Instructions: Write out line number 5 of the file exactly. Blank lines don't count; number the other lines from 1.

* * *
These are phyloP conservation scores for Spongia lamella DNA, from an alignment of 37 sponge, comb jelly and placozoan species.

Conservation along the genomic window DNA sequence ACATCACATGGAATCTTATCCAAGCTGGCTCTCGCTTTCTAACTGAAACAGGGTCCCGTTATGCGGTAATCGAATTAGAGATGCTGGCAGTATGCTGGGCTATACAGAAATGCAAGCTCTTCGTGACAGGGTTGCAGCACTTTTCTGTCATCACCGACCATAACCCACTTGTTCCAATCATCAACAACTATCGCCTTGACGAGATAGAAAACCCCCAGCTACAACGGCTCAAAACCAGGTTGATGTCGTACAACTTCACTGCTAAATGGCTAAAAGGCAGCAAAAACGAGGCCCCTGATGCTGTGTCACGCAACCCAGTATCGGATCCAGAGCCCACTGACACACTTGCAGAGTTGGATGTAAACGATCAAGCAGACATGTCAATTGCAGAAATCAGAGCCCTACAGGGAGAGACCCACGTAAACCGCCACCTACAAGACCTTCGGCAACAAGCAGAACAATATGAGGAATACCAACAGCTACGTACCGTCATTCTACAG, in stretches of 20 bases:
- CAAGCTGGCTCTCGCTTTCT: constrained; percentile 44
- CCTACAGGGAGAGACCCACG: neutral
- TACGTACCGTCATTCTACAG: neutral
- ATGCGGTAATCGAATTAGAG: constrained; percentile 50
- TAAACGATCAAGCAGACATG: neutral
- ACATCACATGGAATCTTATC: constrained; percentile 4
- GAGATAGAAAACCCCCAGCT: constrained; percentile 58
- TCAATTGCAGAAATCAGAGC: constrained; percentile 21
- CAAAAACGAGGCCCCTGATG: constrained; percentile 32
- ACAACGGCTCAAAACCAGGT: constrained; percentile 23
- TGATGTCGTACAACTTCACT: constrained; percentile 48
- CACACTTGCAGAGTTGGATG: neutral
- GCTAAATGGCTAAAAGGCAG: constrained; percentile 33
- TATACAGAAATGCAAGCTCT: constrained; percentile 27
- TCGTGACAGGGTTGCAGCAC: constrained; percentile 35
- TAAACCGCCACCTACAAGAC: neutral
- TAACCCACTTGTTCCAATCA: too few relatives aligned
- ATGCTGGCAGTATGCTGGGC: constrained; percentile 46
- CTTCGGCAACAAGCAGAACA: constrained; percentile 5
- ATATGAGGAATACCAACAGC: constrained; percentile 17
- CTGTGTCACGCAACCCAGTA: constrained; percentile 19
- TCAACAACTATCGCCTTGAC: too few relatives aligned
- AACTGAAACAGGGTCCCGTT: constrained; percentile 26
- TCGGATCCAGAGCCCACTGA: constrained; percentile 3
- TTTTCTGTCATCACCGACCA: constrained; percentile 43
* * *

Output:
- TACGTACCGTCATTCTACAG: neutral